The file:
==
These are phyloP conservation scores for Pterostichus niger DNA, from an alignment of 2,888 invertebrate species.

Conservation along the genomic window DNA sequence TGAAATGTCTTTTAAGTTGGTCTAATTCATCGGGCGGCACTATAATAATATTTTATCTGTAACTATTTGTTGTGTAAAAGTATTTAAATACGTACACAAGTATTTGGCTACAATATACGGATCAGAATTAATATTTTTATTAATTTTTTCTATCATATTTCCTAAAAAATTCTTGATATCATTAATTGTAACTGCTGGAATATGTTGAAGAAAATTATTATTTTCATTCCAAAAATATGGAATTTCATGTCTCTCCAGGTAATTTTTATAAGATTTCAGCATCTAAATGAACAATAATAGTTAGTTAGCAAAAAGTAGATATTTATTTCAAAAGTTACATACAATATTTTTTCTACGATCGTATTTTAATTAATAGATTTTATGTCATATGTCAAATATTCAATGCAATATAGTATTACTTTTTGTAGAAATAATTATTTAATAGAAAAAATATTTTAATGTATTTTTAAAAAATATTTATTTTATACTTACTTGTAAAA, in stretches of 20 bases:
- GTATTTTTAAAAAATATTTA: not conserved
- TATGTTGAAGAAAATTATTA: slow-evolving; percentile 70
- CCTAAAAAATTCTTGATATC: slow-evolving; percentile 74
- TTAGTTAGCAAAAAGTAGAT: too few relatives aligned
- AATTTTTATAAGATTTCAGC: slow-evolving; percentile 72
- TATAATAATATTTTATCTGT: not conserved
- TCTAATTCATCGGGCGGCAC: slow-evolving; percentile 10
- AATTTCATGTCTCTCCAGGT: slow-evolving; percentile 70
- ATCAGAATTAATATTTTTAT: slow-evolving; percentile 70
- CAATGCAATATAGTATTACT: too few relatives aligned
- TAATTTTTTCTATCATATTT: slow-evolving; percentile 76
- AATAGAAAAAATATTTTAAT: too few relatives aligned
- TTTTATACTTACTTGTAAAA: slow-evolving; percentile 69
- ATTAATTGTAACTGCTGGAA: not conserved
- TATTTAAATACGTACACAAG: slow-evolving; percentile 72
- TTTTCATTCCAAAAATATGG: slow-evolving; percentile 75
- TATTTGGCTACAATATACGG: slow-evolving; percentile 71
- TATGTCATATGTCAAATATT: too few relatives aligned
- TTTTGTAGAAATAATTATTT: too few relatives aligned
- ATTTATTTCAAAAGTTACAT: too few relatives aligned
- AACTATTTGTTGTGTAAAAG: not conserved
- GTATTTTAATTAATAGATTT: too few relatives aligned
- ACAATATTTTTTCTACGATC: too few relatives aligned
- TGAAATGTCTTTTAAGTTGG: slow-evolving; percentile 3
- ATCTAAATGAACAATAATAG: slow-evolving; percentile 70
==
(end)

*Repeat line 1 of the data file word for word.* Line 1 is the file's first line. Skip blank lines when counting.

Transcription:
These are phyloP conservation scores for Pterostichus niger DNA, from an alignment of 2,888 invertebrate species.